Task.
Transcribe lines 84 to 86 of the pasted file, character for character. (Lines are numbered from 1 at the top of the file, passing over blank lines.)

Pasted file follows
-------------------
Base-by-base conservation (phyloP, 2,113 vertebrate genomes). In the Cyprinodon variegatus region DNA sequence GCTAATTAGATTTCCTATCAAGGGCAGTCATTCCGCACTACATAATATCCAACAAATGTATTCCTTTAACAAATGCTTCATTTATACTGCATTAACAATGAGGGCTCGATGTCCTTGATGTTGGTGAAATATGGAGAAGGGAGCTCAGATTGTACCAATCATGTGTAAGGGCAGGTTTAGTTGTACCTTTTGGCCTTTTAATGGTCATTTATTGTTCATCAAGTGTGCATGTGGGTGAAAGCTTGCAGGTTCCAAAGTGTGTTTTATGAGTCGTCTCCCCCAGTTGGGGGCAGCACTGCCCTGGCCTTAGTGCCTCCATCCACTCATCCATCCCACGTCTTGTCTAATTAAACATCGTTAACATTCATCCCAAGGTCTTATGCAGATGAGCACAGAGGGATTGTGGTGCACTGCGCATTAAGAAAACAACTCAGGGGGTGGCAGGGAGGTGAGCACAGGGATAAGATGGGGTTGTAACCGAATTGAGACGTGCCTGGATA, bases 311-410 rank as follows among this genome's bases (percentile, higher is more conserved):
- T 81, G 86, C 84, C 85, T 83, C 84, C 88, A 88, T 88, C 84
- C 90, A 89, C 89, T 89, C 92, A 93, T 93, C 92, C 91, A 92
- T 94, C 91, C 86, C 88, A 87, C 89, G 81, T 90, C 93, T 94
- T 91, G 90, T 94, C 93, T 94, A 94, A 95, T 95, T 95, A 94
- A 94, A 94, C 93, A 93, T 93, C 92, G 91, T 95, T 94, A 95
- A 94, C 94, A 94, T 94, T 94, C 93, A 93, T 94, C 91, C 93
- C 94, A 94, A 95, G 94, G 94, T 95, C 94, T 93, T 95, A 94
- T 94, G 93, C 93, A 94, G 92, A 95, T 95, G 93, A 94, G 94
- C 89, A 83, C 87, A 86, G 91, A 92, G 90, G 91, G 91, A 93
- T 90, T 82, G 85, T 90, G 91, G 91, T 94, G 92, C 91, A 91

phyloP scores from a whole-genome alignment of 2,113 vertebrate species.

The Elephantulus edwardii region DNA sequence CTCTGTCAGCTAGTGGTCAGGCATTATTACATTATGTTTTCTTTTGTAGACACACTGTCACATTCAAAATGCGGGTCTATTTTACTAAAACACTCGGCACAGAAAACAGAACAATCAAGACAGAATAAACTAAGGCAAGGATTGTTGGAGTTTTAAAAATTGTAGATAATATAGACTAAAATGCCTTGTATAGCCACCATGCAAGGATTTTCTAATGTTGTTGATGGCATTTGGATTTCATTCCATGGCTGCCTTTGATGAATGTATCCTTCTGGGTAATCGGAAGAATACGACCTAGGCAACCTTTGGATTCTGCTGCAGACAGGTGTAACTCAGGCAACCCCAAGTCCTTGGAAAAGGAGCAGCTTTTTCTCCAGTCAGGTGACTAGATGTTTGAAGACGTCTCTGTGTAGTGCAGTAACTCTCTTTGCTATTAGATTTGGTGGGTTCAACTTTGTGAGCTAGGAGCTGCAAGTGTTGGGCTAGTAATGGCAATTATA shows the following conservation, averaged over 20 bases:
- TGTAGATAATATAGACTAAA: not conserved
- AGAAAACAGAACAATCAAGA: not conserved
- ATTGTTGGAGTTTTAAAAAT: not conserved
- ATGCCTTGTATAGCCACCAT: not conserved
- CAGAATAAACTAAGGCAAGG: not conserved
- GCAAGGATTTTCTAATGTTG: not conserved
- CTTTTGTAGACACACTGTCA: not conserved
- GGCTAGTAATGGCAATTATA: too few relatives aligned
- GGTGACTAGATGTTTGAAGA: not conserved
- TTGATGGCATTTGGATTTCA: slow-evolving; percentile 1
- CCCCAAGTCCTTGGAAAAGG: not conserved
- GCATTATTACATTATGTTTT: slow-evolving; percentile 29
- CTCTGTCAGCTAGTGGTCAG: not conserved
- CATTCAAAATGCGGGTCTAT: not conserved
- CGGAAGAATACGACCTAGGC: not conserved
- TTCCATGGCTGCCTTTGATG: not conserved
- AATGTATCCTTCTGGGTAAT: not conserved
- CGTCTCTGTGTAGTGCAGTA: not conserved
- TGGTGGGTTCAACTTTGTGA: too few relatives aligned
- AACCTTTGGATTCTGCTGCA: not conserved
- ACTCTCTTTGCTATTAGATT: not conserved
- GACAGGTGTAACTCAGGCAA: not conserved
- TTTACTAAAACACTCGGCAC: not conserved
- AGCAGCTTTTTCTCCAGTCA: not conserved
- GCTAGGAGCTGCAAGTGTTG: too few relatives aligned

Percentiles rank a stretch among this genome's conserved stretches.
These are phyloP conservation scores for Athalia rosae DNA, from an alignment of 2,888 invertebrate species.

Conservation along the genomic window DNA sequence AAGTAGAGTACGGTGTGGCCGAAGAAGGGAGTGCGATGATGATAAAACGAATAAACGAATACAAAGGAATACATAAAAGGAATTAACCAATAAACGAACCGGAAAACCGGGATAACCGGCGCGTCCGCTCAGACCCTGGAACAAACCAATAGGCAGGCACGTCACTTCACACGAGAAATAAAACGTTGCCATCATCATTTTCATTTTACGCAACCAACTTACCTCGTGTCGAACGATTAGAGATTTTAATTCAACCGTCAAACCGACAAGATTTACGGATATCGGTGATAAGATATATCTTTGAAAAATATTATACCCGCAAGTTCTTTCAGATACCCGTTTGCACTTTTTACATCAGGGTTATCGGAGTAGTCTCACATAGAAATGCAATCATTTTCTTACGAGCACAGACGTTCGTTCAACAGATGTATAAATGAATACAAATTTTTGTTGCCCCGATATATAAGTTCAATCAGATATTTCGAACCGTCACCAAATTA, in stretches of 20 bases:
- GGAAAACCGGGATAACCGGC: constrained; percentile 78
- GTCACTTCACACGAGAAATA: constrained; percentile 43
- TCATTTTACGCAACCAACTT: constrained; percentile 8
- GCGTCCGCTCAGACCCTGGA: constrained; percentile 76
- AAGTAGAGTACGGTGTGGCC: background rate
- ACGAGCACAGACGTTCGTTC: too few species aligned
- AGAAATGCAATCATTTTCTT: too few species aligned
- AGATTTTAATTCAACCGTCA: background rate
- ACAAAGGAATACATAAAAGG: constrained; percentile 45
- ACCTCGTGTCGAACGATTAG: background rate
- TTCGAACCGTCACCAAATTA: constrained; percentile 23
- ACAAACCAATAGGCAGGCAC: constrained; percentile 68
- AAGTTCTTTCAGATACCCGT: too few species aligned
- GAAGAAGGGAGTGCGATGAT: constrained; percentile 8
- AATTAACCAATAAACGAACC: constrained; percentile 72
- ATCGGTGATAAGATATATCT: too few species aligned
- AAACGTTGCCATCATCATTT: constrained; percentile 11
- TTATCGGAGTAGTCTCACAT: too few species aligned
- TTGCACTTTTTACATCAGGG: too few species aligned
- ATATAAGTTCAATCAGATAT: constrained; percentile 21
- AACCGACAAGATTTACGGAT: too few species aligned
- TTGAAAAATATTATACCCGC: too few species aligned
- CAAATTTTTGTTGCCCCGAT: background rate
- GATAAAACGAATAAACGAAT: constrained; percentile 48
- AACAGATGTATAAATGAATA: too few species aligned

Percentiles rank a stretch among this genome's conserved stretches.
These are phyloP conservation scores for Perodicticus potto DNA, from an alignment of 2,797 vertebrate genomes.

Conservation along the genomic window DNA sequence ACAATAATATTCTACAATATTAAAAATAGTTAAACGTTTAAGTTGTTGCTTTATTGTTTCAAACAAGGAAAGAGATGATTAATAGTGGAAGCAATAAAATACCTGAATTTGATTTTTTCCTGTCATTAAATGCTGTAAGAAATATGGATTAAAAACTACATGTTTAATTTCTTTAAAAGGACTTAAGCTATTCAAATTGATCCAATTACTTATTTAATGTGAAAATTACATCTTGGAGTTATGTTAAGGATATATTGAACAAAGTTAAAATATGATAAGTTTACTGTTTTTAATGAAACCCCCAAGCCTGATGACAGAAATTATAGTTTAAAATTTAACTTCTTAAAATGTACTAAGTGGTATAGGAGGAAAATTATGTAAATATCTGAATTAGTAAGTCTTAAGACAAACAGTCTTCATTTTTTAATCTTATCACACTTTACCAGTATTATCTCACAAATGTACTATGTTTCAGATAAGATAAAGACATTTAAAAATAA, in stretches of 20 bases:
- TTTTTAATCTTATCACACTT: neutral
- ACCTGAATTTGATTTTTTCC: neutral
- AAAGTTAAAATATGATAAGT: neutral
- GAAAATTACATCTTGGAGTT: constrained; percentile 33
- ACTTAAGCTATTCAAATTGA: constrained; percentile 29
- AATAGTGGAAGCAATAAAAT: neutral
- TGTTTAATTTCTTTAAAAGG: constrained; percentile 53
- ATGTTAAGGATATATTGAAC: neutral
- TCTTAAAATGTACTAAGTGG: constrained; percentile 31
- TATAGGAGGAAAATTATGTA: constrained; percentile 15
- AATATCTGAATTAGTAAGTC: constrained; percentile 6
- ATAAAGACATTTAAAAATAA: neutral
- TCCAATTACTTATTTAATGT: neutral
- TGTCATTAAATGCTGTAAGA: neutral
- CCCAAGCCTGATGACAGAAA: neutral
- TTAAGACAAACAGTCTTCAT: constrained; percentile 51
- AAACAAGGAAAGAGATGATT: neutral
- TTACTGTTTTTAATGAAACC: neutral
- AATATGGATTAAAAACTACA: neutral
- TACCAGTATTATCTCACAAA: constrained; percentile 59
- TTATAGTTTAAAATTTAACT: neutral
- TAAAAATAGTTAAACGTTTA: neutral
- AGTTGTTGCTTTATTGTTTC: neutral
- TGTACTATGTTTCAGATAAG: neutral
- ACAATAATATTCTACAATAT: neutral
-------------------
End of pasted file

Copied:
- CCCAAGCCTGATGACAGAAA: neutral
- TTAAGACAAACAGTCTTCAT: constrained; percentile 51
- AAACAAGGAAAGAGATGATT: neutral